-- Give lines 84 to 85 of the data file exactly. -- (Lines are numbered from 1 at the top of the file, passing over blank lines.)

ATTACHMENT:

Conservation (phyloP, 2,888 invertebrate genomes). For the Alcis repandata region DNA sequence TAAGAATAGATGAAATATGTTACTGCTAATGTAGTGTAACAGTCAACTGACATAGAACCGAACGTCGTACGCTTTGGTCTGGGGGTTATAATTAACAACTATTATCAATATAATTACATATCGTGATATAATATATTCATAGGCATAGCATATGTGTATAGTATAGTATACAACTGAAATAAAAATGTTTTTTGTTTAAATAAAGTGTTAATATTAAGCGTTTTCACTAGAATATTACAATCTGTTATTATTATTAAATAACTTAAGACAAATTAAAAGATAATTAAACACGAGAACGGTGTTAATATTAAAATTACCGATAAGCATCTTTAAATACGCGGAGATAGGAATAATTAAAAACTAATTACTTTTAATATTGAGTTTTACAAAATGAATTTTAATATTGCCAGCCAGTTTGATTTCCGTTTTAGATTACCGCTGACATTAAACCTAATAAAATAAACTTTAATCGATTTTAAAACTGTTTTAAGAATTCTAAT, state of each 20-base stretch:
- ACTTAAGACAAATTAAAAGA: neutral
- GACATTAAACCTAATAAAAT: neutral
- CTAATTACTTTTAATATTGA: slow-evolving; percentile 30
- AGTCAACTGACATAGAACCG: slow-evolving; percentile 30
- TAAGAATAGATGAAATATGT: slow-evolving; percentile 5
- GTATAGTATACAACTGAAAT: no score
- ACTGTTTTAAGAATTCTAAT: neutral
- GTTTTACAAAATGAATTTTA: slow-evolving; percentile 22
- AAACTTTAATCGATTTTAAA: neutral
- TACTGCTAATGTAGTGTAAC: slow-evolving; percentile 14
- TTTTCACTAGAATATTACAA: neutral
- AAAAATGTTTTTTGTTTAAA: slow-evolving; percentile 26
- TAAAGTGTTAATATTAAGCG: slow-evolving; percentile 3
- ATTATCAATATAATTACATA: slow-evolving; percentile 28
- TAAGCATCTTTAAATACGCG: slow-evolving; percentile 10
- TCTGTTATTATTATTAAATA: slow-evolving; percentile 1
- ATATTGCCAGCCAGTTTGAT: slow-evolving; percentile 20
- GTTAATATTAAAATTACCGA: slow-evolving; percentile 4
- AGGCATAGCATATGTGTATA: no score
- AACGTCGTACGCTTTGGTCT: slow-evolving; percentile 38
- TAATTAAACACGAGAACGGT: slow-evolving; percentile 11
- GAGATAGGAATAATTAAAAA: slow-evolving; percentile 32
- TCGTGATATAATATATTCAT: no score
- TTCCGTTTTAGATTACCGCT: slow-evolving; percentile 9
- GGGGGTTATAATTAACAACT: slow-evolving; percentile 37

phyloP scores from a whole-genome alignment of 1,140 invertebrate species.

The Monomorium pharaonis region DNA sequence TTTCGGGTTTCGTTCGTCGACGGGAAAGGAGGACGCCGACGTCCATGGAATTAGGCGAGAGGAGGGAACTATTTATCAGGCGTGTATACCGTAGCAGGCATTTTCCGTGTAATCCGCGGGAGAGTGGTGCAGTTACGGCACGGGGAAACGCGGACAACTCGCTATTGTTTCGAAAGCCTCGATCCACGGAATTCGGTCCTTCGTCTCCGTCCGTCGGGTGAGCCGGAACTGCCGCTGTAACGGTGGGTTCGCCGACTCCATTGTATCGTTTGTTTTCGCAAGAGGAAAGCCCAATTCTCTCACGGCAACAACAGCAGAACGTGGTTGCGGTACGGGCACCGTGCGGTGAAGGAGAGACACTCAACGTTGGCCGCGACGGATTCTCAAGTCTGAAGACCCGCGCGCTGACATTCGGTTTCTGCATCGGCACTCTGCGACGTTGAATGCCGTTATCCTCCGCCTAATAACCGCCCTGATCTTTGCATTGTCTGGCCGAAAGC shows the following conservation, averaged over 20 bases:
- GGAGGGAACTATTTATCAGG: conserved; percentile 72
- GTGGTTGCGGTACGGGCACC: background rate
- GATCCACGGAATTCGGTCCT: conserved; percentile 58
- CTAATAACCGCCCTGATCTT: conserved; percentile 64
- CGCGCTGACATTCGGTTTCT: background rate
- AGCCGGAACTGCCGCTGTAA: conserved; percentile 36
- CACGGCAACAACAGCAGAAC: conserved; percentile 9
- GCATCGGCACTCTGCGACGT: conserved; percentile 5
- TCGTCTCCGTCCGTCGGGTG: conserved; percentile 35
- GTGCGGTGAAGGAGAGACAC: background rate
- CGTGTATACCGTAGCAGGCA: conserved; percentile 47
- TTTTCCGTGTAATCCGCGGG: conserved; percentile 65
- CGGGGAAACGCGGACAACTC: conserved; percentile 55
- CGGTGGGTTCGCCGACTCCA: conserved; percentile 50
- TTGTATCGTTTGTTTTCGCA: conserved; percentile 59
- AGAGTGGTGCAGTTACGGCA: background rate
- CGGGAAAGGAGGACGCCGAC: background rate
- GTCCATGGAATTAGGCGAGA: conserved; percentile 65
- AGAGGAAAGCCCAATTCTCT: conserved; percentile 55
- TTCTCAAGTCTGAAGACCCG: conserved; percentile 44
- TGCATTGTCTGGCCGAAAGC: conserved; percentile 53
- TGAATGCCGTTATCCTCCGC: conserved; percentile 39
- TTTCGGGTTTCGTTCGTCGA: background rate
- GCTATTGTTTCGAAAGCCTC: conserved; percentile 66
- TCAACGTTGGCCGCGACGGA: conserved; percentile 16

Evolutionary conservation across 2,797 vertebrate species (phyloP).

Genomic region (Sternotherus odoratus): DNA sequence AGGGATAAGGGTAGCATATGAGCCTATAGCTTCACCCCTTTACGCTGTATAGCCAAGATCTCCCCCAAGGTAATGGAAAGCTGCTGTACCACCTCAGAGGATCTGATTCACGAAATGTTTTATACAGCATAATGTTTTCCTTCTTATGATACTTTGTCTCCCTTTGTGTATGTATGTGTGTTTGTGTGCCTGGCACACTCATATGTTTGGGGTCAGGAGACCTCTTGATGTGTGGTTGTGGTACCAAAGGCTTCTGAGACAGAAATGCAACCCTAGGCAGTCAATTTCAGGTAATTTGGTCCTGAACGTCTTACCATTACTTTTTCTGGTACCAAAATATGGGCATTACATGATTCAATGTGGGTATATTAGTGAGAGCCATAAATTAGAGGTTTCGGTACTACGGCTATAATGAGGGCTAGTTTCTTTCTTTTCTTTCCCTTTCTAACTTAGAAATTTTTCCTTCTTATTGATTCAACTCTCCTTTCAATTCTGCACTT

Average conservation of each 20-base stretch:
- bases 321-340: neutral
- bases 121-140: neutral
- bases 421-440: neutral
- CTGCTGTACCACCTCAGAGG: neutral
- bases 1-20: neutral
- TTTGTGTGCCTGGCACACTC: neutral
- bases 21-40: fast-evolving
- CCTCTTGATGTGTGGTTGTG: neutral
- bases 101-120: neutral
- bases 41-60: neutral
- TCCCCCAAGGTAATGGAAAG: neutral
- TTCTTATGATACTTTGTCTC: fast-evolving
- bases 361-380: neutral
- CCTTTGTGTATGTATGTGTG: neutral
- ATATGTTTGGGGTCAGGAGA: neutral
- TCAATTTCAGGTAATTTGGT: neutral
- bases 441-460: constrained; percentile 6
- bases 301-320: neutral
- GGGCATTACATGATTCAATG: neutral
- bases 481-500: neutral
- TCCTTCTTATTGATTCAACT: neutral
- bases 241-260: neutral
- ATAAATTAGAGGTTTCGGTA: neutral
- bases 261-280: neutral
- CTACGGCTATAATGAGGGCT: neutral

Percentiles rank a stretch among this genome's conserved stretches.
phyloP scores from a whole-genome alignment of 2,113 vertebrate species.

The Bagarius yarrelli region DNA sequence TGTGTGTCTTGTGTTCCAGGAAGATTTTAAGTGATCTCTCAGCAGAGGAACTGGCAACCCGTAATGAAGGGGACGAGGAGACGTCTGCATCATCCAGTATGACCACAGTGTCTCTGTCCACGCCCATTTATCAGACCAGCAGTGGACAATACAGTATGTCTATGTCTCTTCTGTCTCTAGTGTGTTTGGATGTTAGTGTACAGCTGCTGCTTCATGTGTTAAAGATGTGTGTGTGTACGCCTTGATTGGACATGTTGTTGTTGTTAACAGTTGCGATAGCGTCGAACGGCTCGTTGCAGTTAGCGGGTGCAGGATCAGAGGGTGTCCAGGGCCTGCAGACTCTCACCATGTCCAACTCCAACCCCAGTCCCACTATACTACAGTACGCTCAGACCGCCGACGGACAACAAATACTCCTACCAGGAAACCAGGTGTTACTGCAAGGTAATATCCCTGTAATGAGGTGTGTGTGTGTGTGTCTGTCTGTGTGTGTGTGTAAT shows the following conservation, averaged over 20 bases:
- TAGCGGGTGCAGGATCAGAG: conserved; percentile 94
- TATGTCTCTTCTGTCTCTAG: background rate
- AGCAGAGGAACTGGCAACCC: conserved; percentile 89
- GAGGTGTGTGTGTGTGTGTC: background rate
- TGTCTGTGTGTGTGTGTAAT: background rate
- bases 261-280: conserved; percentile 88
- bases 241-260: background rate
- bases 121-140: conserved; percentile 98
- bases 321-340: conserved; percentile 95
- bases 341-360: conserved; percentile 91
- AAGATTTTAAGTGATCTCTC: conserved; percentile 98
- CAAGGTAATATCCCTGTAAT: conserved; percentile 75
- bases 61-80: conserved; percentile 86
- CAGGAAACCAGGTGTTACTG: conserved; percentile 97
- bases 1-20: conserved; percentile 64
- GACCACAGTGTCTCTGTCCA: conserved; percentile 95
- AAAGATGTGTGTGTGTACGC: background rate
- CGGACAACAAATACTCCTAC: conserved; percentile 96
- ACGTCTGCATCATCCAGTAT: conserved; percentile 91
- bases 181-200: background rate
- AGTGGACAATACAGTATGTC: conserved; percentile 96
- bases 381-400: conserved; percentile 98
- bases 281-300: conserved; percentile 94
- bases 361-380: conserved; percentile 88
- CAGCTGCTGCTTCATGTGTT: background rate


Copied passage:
The Bagarius yarrelli region DNA sequence TGTGTGTCTTGTGTTCCAGGAAGATTTTAAGTGATCTCTCAGCAGAGGAACTGGCAACCCGTAATGAAGGGGACGAGGAGACGTCTGCATCATCCAGTATGACCACAGTGTCTCTGTCCACGCCCATTTATCAGACCAGCAGTGGACAATACAGTATGTCTATGTCTCTTCTGTCTCTAGTGTGTTTGGATGTTAGTGTACAGCTGCTGCTTCATGTGTTAAAGATGTGTGTGTGTACGCCTTGATTGGACATGTTGTTGTTGTTAACAGTTGCGATAGCGTCGAACGGCTCGTTGCAGTTAGCGGGTGCAGGATCAGAGGGTGTCCAGGGCCTGCAGACTCTCACCATGTCCAACTCCAACCCCAGTCCCACTATACTACAGTACGCTCAGACCGCCGACGGACAACAAATACTCCTACCAGGAAACCAGGTGTTACTGCAAGGTAATATCCCTGTAATGAGGTGTGTGTGTGTGTGTCTGTCTGTGTGTGTGTGTAAT shows the following conservation, averaged over 20 bases:
- TAGCGGGTGCAGGATCAGAG: conserved; percentile 94